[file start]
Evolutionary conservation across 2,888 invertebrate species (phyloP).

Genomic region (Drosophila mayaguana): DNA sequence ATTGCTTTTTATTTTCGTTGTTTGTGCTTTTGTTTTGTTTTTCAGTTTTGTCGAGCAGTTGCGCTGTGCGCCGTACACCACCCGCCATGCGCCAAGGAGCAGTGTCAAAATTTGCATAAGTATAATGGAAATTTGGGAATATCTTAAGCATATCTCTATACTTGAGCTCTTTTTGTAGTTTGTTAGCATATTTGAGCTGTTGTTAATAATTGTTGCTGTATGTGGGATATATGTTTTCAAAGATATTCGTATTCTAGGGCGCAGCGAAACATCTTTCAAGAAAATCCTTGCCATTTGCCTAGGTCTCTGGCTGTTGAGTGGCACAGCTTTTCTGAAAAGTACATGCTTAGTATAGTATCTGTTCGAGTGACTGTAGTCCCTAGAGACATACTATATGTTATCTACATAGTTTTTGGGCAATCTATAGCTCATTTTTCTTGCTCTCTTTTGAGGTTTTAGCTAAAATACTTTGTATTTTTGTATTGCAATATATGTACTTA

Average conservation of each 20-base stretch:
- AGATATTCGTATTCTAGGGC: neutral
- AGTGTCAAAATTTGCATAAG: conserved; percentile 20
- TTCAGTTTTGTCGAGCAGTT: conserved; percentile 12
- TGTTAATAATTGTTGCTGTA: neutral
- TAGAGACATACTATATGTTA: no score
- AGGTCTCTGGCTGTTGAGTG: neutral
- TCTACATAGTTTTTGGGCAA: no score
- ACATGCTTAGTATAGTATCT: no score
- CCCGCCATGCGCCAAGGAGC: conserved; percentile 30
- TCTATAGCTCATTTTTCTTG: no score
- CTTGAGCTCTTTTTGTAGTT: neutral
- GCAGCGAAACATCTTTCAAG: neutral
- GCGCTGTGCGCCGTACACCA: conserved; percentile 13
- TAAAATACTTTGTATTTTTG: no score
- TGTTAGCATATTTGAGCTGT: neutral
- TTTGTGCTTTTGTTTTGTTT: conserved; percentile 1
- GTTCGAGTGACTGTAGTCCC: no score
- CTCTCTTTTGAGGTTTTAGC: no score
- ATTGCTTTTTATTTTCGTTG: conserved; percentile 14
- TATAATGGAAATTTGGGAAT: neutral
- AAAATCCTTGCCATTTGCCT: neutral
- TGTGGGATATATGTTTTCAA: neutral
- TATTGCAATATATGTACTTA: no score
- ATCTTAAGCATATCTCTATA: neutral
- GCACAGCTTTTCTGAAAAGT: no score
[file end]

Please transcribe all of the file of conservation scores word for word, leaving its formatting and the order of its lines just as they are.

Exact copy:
Evolutionary conservation across 2,888 invertebrate species (phyloP).

Genomic region (Drosophila mayaguana): DNA sequence ATTGCTTTTTATTTTCGTTGTTTGTGCTTTTGTTTTGTTTTTCAGTTTTGTCGAGCAGTTGCGCTGTGCGCCGTACACCACCCGCCATGCGCCAAGGAGCAGTGTCAAAATTTGCATAAGTATAATGGAAATTTGGGAATATCTTAAGCATATCTCTATACTTGAGCTCTTTTTGTAGTTTGTTAGCATATTTGAGCTGTTGTTAATAATTGTTGCTGTATGTGGGATATATGTTTTCAAAGATATTCGTATTCTAGGGCGCAGCGAAACATCTTTCAAGAAAATCCTTGCCATTTGCCTAGGTCTCTGGCTGTTGAGTGGCACAGCTTTTCTGAAAAGTACATGCTTAGTATAGTATCTGTTCGAGTGACTGTAGTCCCTAGAGACATACTATATGTTATCTACATAGTTTTTGGGCAATCTATAGCTCATTTTTCTTGCTCTCTTTTGAGGTTTTAGCTAAAATACTTTGTATTTTTGTATTGCAATATATGTACTTA

Average conservation of each 20-base stretch:
- AGATATTCGTATTCTAGGGC: neutral
- AGTGTCAAAATTTGCATAAG: conserved; percentile 20
- TTCAGTTTTGTCGAGCAGTT: conserved; percentile 12
- TGTTAATAATTGTTGCTGTA: neutral
- TAGAGACATACTATATGTTA: no score
- AGGTCTCTGGCTGTTGAGTG: neutral
- TCTACATAGTTTTTGGGCAA: no score
- ACATGCTTAGTATAGTATCT: no score
- CCCGCCATGCGCCAAGGAGC: conserved; percentile 30
- TCTATAGCTCATTTTTCTTG: no score
- CTTGAGCTCTTTTTGTAGTT: neutral
- GCAGCGAAACATCTTTCAAG: neutral
- GCGCTGTGCGCCGTACACCA: conserved; percentile 13
- TAAAATACTTTGTATTTTTG: no score
- TGTTAGCATATTTGAGCTGT: neutral
- TTTGTGCTTTTGTTTTGTTT: conserved; percentile 1
- GTTCGAGTGACTGTAGTCCC: no score
- CTCTCTTTTGAGGTTTTAGC: no score
- ATTGCTTTTTATTTTCGTTG: conserved; percentile 14
- TATAATGGAAATTTGGGAAT: neutral
- AAAATCCTTGCCATTTGCCT: neutral
- TGTGGGATATATGTTTTCAA: neutral
- TATTGCAATATATGTACTTA: no score
- ATCTTAAGCATATCTCTATA: neutral
- GCACAGCTTTTCTGAAAAGT: no score